By now it’s probably becoming quite obvious that I have a thing for macadamias. Indeed I do! They are of course extremely delicious and I have always loved them, it would almost be un-Australian not to (unless you’re intolerant or allergic), but largely my using macadamias in many of my recipes is due to histamine intolerance.
I keep touching on histamine intolerance and I’m avoiding writing a longer post on it until I have more time to delve into the detail. It is extremely complicated and so far, very little research is showing the cause, how to manage it etc. There are a number of histamine containing foods lists on the internet too however, very few of them agree on what contains histamine, what liberates histamine and what foods are generally safe. I have found one list that was quite comprehensive, which is what I use as a base then I just add or delete things from the list that don’t affect me personally.
My main aim is to keep as many foods as possible in my diet because I think severely restricting anything is not good in the long run. Yes, gut issues are at play and I’m working on that with two wonderful Naturopaths (details at the end of the post) and I recommend anyone with gut issues do the same. Two Naturopaths is my choice and not at all necessary but as a student of Naturopathy, I have found it interesting to work with two incredibly talented people who approach the issue slightly differently, and who work together brilliantly.
So back to macadamias. They are the only nut listed as histamine friendly and I’ve tried them all to confirm this is true for me. Yes, I do have almond milk when I’m out at cafes because I’m intolerant to dairy and that is better for me personally than soy. I have also found that almond milk doesn’t affect me anywhere near as much as eating straight almonds. It’s a balancing act! But in the end, macadamias cause no histamine reaction whatsoever, so they are my absolute preference.
Given the cost of macadamias in Australia, macadamia milk is a pricey thing to have in the fridge. In saying that, it’s an essential item for me if I want to add it to teas, make a warm, milky beverage or use it in recipes so it’s a cost I’m happy to pay. I do however want to get maximum benefit from money spent so every inch of pulp from the macadamia milk gets used up for snacks! I’ve given one idea on how to use pulp with the recipe below, but will also add more in future.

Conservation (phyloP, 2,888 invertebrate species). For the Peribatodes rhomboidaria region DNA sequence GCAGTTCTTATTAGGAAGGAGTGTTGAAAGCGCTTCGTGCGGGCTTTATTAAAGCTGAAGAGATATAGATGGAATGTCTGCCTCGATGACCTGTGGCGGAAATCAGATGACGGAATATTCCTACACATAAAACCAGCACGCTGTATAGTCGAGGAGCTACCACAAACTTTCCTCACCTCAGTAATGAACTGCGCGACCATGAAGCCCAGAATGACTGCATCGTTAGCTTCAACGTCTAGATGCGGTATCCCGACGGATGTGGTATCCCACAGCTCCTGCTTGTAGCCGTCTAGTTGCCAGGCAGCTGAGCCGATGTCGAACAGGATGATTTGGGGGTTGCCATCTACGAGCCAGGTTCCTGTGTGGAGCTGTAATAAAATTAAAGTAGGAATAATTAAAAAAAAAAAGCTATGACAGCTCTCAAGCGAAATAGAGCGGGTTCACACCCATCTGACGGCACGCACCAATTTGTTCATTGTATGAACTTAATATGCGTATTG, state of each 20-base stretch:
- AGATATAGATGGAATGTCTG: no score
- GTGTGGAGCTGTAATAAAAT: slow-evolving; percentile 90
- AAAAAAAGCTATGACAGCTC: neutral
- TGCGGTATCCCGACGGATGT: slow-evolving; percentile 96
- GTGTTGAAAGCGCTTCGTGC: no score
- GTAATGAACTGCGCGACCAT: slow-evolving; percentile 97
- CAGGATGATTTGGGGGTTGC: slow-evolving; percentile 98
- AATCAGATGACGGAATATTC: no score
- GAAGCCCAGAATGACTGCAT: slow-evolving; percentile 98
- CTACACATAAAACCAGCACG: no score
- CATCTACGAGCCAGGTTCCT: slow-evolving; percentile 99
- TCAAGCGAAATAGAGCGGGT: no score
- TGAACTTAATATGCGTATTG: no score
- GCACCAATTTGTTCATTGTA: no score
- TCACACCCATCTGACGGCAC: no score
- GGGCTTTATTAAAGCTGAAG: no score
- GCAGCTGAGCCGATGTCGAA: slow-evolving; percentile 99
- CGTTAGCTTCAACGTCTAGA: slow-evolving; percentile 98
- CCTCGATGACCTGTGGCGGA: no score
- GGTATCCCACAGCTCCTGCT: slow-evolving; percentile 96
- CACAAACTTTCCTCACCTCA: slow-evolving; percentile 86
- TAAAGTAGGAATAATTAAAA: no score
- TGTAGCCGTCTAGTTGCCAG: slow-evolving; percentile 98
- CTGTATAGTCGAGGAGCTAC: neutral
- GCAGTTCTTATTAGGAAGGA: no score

If you’re managing a histamine intolerance I’d love to hear from you about what does and doesn’t work for you.
- 170g raw macadamias (soaked overnight with a pinch of salt)
- 650ml filtered water
- Pinch of salt
- Pinch of vanilla powder (optional)
- 1 date or some honey, maple syrup, rice malt syrup, stevia (optional)
- Combine all ingredients into a blender or Thermomix and blend for 2 minutes. In the Thermomix I did this on speed 9.
- Place a nut milk bag over a bowl or large jug. Pour the milk through the nut milk bag, close it up and squeeze the bag until all the liquid has been extracted and you are left with the pulp. You want to get the pulp as dry as you possibly can.
- Pour the macadamia milk into a glass bottle or jar and store in the fridge. Keeps for 4-5 days.
- Keep the pulp aside for snacks like the following salted caramel bites or keep it in the freezer for future use.
Salted caramel bites
- Leftover pulp from macadamia milk (if you’ve kept some in the freezer from an earlier batch, you need about 120g pulp
- 1/2 cup of roasted salted macadamias. Activated or raw macadamias can be used but you’ll need to add extra salt
- 1/2 tsp Honest to Goodness vanilla powder
- 8 dates
- 1.5 to 2 Tbsp of Loving Earth Mesquite powder (I like using Mesquite for it’s rich, caramel flavour but it is also packed full of protein and minerals making it a great addition to recipes! Add 1.5 first then taste as you go to see if you want more)
- 1/4 tsp salt (or up to 1 tsp if you haven’t used the salted macadamias). I would encourage adding the salt slowly and tasting as you go. I’m not averse to a little salt but know it’s not for everyone!
- Combine all ingredients in a blender or Thermomix and blend until the mix is fudgy enough to pinch together so it sticks. In the Thermomix I did this on speed 7 for 10 seconds.
- Taste the mixture to be sure it’s to your liking. If you need it sweeter, add more dates. Need it a little saltier, add some more salt and blend again. We all have different tastes so do what works for you
- Take teaspoons of the mixture and roll it into balls
- Place in the fridge for an hour to firm up a little and also store in the fridge.